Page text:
First Nations police force to fold without more funding

A half-finished police department stands in Peawanuck, Ont. Jennifer Tryon/Global News

Fund it or fold it – that’s the ultimatum facing Ottawa and the province on the future of Northern Ontario’s First Nations police force.

The agreement that keeps the 140 Nishnawbe Aski Police Service officers at work in 35 remote First Nations communities runs out at the end of the month.

Unless there is a bump in the budget and improved standards, Nishnawbe Aski Nation says it will pull the plug.

“We’ve lost lives,” said Deputy Grand Chief Alvin Fiddler. “The current agreement continues to compromise the lives and safety of our community members as well as our officers. And we cannot in good conscience sign on to another agreement under the circumstances.”

The police force is jointly funded by Ottawa at 52 per cent and Ontario at 48 per cent, with an annual budget of $25 million. The third partner in the agreement is the Nishnawbe Aski Nation, whose members are policed by the force.

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The nation has been asking its government partners to negotiate a new agreement for four years. Instead it received a letter on March 7 to say funding will be extended for one year. The nation says what the government is offering would mean having to lay off 20 per cent of their force and won’t give them the money necessary to obtain and operate safe detachments.

“They want us to maintain a model that’s failing our communities in so many ways,” Fiddler said.

Nishnawbe officers have been speaking out about working conditions that have left them understaffed and overworked. They serve in isolated communities, where the crime severity ranking quadruples the provincial average. They are often alone and without backup. Round-the-clock shifts are common and weeks can go by without a real day off.

Read More: Third-world conditions taking high toll on First Nations police force

The circumstances have taken their toll, with two officers committing suicide in the last two years.

“There’s been very little supports for those officers, we’re seeing high rates of PTSD,” Fiddler said. “We know that on any given day with our police service probably 18 to 19 per cent of our officers are on leave and a good majority of that is because of stress.”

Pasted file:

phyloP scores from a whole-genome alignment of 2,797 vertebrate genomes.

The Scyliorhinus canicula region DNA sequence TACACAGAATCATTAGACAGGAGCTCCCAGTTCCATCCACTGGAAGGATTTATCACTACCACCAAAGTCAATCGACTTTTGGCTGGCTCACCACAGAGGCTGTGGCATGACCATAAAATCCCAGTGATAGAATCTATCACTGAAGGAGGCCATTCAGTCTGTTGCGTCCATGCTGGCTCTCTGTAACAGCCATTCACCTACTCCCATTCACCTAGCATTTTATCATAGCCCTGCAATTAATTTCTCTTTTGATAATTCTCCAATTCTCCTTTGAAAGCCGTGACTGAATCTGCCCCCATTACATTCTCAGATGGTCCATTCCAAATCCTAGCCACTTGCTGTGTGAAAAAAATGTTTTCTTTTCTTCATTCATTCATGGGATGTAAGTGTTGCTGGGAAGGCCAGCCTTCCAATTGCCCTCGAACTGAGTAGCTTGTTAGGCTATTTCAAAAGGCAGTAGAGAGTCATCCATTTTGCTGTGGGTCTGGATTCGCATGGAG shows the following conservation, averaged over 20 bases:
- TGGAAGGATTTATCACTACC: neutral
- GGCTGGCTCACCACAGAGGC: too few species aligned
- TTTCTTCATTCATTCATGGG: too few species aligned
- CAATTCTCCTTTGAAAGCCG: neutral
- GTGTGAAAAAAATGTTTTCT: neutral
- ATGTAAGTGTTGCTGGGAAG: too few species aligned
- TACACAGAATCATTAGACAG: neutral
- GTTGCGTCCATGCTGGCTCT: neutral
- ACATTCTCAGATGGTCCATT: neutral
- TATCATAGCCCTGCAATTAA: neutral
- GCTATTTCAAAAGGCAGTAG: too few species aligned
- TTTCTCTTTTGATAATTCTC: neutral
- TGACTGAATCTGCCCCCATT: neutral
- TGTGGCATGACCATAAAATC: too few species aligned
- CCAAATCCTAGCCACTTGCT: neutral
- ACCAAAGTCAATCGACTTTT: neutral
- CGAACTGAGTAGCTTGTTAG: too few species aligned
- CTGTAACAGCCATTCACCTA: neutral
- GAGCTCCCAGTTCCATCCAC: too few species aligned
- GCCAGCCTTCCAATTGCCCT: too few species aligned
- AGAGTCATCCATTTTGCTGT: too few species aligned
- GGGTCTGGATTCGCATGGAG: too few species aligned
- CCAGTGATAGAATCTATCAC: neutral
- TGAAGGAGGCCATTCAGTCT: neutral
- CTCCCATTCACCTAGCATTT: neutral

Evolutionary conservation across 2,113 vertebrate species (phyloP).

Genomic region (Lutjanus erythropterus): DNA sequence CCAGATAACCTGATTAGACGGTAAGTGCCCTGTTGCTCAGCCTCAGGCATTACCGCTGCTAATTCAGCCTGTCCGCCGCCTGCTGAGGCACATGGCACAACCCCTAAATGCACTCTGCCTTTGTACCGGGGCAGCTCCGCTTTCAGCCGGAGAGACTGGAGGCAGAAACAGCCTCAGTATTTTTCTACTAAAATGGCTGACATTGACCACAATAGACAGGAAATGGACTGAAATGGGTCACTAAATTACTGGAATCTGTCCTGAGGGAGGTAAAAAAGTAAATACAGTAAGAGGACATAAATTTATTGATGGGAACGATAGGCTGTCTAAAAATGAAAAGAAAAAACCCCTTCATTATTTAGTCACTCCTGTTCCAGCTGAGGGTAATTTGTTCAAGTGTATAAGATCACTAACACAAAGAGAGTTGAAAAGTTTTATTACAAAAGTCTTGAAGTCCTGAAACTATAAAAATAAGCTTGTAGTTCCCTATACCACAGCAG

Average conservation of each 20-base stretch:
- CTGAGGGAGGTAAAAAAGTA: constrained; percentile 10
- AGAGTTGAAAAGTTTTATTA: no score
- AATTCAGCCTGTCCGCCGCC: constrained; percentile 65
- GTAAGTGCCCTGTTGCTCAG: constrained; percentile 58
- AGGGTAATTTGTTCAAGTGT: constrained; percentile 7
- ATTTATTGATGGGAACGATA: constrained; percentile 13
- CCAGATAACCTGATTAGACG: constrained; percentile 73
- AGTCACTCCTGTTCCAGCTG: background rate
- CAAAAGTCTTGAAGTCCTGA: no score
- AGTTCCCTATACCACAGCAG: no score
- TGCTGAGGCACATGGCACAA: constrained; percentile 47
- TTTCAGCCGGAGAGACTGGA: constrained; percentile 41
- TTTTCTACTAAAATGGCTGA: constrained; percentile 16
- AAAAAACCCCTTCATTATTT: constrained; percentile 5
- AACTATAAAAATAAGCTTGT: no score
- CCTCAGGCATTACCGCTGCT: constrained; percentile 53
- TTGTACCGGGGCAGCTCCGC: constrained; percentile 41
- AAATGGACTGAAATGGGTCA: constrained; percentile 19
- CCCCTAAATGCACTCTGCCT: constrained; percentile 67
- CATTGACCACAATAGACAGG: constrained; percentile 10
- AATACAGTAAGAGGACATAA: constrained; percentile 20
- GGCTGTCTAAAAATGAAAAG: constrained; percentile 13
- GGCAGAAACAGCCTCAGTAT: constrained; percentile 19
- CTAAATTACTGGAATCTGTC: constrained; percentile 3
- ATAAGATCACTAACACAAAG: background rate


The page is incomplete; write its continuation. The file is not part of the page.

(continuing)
Officers are also becoming physically ill due to the substandard housing they are given. Some detachments are so dilapidated that prisoners have died in custody as a result.

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Global National’s Jennifer Tryon gets an inside look at a jail cell in Northern Ontario.

Read more: Decrepit homes, detachments on-reserve threatening Ont. police officers

Despite the circumstances they work in, the men and women who wear the uniform are torn over the possibility the force may pull out.

They’ve given up a lot for the force, marriages, sobriety, mental health, and vacations for the job. After all that, they would rather see the force fixed than fold.

“I’m too deep. There’s no point to stop now,” said Sgt. Brian Wesley, a 15-year veteran with the force.

Despite losing a friend and fellow officer to stress-related suicide, Wesley wants to stick it out to the end.

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“I’m proud to wear this uniform. This is my police service and I’m not going to give up on it,” he said.

Even if there is no new funding, Nishnawbe Aski Police Chief Robert Herman said the government should bring the force under the Police Services Act, which sets standards for all other police in the province.